In 1997, the Conservative government was able to publish statistics pointing to the success of City Challenge. Over 40,000 houses had been improved, 53,000 jobs had been created, nearly 2000ha of derelict land had been reclaimed and more than 3000 new businesses had been

Batley City Challenge
Batley located within the West Yorkshire conurbation, lies to near to the cities of Leeds and Bradford and just north of Dewsbury. The City Chalenge area covered 550 hectares, 20000 people and 7500 dwellings. It included all the igrediants neccassary to precipitate change, including close proximity to the regions motorway network and access to the trans pennine railway.

'From Rags to Riches'
In the 1800's, Batley was the world capital of the shoddy and mungo industry - a process whereby cloth was produced from woolen waste and rags. Since then the towns economic fortunes have been steadily eroded. The challenge is to restore its former prosperity, to move from 'Rags to Riches.'

Batleys Inner City Problems
Economically, Socially and Environmentally, the area was multiply deprived:


  • Congested and indirect links to the M1 and M62
  • An under-invested and under-used town centre
  • 40 vacant or under-used mills
  • A stagnant property market
  • 17.4% male unemployment
  • Poor skills base amongst population

  • The area had the highest concentration of adults in Kirklees in reciept of community charge benefit
  • Ageing and deteriorating Victorian housing stock
  • Local divide also existed in health care, with infant mortality and death rate through heart attacks, up to three times the national average!
  • High crime rates
  • Low educational attainment
  • Cultural activities limited

  • Degraded as a result of derelict and contaminated land left by past industries, including textiles and coal mining
  • In an area of high density land usage, open space, particularly recreation, was limited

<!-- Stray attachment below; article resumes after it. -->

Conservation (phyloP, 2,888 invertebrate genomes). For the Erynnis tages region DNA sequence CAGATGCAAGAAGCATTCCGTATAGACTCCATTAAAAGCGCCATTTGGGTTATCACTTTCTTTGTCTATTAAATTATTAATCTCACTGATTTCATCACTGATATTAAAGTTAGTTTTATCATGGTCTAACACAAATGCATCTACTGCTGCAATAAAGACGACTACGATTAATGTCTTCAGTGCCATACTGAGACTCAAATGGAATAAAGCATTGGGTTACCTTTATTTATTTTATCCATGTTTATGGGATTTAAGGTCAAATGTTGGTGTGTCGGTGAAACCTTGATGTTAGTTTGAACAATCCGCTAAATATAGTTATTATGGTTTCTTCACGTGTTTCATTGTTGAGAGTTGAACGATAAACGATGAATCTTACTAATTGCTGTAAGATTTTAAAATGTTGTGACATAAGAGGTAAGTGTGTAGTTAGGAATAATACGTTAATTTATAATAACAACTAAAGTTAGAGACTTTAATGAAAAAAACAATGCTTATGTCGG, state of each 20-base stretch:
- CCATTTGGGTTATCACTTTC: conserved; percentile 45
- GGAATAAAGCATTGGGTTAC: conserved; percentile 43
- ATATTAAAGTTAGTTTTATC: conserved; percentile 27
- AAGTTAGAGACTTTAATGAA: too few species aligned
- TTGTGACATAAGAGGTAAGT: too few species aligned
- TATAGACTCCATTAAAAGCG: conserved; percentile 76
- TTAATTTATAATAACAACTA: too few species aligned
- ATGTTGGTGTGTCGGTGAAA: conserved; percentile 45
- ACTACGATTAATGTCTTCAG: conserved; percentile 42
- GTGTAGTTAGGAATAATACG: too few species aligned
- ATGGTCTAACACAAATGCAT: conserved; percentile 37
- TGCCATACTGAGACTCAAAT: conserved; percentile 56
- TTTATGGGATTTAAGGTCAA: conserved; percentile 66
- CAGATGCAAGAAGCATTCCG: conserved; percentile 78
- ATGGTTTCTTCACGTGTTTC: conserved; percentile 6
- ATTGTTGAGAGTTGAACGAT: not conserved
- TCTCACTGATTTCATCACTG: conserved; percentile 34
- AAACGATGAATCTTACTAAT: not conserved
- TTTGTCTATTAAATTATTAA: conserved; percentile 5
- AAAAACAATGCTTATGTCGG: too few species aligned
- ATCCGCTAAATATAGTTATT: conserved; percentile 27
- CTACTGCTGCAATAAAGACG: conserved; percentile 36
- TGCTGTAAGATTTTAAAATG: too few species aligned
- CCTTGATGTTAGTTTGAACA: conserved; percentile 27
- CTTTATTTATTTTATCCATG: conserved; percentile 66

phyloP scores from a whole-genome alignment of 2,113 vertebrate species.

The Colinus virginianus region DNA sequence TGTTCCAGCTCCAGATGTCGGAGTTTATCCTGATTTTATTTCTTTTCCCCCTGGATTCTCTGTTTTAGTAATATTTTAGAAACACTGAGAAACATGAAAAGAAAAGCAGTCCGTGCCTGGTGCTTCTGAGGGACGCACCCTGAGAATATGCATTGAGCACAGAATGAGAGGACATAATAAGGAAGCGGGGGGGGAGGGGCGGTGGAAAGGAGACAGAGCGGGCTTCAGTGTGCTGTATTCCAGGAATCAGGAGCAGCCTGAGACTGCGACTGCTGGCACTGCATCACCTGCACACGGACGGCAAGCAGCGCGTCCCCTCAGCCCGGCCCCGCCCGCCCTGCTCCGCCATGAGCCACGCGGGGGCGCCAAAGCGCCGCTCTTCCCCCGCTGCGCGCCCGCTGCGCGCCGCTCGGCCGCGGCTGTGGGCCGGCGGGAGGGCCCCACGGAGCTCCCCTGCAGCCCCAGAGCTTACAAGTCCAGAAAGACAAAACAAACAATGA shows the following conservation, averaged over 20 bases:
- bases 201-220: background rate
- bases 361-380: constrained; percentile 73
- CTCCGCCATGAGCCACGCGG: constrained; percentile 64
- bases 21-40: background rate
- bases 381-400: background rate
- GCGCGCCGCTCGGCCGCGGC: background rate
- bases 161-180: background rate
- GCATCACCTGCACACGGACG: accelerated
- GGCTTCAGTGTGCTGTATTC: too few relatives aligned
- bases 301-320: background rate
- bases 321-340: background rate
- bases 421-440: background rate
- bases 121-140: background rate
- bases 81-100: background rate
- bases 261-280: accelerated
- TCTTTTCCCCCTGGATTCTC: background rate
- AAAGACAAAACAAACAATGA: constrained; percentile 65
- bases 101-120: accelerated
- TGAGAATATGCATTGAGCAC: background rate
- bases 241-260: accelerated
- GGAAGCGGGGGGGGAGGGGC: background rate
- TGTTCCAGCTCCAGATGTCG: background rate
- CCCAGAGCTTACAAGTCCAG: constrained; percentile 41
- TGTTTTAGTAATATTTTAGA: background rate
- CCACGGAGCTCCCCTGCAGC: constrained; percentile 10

Contrasts also existed between the Asian and White populations. 25% of households were headed by people born in the New Commonwealth or Pakistan. Only 40% of Asian males had full-time jobs compared with 70% of white males; a problem exacerbated by poor English language skills.

Batley City Challenge
Arguably, Batley deserved the 'the prize' of landing the successful City Challenge bid - a total purse of £37.5 million. In reality, this total equated only to around £150 for every woman, man and child a year. Regardless, in its Development Plan, Batley Action talked of 'immense' oppertunites for revival. Work would be centred upon the renewal and redevelopment of housing and property; an allocation of 70% of the funding. Communication routes would also be improved and the environment made more attractive to both businesses and local communities. Crucially, it was hoped that such developments would enable a further £200 million to be levered from other sources.

Key Successes of Batley City Challenge by 1988

  • The new Challenge Way link road to the M1, and associated road junction improvements flagship Business & Technology Centre providing education, training and support to the local workforce
  • Nearly 500 buildings, particularly those associated with the former textile industry on brownfield sites renewed or redeveloped
  • A Green Grant scheme established to helps organisations financially, including community groups in small-scale environmental improvement projects. Buildings have been stone cleaned and green spaces created
  • Town centre, Market place and Commercial Street revival projects have improved the immediate town centre of Batley. In turn, this has encouraged a mini renaissance of cultural and retail growth in the heart of the City Challenge areas
  • 2500 local authority owned homes have been renewed. This has had a positive effect on the local community, allowing residents to take a greater ownership and pride in their immediate area. This has helped combat many social problems such as crime and poor health. Most of these homes have since been bought under the 1980 Right to Buy legislation
  • The community as a whole has been encouraged to work together and celebrate the diversity of faiths, cultures and religions that co-exist within the area. The 'Batley Bash' multicultural summer carnival is now an annual event. A community resource centre opened in 1997 and is a base for multi-faith community groups and voluntary organisations.